[tahoe-dev] using Tahoe-LAFS when you only have one server (was: default values of K, H, N)
zooko at zooko.com
Sat Jan 15 06:09:46 UTC 2011
Thanks for your letter, Greg. I'm not going to *directly* respond to
your statement of your preferences about H, K, and N, but you touched
upon a related issue that I am very interested in:
On Wed, Jan 12, 2011 at 5:38 PM, Greg Troxel <gdt at ir.bbn.com> wrote:
> 3) non-redundant grid: user sets up minimal private grid, wtih
> intention to store files, but no expectation of redundancy/reliability
> (beyond one disk). At first glance this seems silly, but it gets one
> better confidentiality properties than NFS.
> I would argue that case 3 is odd, because given how tahoe works, almost
> everyone would want to set up multiple servers (or multiple server
> processes on multiple disks) to move to 4, or at least be wanting to
> move to 4.
This is how I used to think, too! But recently I've started to wonder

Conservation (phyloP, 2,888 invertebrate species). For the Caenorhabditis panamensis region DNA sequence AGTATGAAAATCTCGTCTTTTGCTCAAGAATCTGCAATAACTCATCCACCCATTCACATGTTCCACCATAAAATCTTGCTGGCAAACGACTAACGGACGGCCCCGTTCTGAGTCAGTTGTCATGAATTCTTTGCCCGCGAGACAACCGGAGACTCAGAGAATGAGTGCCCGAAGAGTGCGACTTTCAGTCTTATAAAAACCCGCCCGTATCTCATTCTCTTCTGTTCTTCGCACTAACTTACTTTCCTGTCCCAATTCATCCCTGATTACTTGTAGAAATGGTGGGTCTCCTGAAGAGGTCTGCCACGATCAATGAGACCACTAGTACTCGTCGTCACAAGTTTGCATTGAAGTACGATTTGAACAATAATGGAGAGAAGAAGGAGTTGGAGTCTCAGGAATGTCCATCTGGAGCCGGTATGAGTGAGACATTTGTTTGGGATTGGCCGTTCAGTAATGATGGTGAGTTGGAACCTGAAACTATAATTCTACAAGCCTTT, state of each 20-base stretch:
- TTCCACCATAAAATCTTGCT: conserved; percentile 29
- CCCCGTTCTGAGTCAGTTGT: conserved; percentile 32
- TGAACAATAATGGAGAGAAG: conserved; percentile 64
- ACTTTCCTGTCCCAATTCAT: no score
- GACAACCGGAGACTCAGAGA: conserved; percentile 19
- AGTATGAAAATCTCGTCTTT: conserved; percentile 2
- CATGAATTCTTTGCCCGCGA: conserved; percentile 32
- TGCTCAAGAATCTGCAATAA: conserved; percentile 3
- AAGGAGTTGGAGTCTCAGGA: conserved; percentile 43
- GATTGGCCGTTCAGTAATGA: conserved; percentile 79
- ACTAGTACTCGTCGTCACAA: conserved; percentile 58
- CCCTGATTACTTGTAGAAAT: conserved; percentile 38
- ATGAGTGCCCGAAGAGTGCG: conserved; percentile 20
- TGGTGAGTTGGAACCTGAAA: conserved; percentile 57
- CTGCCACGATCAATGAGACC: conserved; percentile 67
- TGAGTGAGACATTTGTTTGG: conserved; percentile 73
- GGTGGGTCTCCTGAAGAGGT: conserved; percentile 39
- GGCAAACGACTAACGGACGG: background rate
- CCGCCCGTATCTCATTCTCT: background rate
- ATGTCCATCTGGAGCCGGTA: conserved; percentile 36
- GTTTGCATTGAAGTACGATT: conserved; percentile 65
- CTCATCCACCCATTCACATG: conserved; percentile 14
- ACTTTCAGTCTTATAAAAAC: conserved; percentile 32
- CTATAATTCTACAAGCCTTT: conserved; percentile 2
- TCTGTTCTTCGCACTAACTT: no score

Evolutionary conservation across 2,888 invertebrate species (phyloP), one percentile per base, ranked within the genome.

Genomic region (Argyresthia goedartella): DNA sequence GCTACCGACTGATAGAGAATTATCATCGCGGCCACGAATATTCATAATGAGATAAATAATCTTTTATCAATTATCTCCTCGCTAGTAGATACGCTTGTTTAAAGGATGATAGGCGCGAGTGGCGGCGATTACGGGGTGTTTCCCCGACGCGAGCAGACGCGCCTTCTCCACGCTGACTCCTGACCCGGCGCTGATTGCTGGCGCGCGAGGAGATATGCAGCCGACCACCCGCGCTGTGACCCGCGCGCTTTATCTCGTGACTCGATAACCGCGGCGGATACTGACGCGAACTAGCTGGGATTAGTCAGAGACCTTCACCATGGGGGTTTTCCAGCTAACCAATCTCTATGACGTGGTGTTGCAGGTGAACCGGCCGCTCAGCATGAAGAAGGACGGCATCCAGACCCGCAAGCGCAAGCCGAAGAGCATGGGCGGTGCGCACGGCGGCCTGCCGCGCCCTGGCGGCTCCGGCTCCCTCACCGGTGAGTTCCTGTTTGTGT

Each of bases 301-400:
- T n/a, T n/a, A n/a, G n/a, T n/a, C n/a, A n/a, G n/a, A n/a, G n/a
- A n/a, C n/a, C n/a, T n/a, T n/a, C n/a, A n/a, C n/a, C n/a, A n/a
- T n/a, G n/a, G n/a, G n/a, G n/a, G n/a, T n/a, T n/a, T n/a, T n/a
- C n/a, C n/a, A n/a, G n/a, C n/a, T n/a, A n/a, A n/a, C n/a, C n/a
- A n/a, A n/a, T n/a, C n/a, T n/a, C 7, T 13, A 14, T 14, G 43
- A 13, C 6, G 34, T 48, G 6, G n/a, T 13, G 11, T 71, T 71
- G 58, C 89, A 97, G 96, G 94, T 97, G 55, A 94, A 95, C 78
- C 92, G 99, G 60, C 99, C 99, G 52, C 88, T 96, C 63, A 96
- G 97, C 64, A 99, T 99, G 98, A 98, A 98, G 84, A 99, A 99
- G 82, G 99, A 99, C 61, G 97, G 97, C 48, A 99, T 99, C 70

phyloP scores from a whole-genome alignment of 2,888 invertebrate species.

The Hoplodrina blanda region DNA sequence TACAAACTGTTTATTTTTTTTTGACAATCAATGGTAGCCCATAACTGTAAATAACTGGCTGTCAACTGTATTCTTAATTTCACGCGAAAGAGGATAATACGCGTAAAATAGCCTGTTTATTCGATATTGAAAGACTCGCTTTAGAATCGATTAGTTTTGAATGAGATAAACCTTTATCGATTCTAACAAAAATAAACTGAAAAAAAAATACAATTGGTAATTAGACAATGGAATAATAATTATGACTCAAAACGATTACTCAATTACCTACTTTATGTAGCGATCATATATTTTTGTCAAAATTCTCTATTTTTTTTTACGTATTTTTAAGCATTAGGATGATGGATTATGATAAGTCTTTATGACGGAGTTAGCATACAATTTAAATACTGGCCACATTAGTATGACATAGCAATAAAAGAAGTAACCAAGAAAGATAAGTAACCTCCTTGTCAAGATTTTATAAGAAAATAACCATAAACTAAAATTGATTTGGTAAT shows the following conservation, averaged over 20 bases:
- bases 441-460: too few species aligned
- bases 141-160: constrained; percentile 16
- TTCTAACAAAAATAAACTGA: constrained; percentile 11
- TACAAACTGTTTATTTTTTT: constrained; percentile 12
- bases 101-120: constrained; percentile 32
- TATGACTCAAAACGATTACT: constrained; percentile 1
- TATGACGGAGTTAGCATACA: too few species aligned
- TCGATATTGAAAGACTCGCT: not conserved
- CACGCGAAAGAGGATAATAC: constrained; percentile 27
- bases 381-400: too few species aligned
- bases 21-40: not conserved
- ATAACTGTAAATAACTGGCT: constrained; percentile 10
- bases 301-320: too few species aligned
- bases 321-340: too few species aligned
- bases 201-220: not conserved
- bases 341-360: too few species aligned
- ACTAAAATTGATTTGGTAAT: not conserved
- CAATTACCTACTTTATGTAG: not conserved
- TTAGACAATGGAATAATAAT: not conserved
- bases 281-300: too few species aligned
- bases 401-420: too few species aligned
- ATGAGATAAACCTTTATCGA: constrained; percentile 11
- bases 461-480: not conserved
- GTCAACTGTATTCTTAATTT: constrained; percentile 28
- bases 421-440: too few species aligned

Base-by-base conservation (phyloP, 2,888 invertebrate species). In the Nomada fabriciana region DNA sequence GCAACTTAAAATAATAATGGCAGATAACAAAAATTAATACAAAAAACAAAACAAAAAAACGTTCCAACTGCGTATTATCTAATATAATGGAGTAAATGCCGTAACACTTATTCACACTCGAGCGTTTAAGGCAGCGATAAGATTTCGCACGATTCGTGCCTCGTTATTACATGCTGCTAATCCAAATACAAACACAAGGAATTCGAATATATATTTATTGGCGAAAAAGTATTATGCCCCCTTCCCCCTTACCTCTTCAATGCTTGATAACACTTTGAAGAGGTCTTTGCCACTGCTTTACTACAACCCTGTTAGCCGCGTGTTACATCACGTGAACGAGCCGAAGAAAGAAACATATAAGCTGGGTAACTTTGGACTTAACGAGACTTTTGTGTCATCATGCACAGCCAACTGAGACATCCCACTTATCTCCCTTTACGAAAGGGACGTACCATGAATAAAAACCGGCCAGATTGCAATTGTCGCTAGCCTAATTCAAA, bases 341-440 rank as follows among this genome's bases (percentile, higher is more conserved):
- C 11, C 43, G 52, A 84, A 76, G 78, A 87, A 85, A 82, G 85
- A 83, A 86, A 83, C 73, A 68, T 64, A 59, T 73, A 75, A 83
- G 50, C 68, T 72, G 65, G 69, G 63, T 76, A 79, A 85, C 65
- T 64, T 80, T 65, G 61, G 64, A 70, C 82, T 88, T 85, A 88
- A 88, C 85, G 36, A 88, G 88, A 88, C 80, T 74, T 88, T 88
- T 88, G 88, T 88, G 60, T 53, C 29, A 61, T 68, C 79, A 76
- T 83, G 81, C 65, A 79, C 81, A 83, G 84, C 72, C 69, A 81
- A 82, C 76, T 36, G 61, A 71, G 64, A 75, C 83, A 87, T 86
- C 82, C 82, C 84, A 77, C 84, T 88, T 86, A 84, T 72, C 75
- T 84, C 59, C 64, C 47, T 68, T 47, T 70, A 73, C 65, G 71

-- why should people who have only one server to work with consider
Tahoe-LAFS to be an ill-fitting tool for their system? In fact, if you
set (H, K, N) to (1, 1, 1) then Tahoe-LAFS is a *great* way to backup
your files without being vulnerable to loss of integrity or
confidentiality, even in the case that your server gets compromised.
You can also dynamically choose to share some of your files and
directories with certain friends, or even to publish some of them to
Compare using Tahoe-LAFS for this to, for example, using rsync or git
or duplicity to backup your files to your server. Tahoe-LAFS looks
better than those other tools for the use cases I envision.
So, given that you have one single server to work with, Tahoe-LAFS
with (H, K, N) = (1, 1, 1) seems to be a great tool for all of:
backup, file-sharing, and hosting. Interesting. Maybe we shouldn't let
people think that they need multiple servers in order to use
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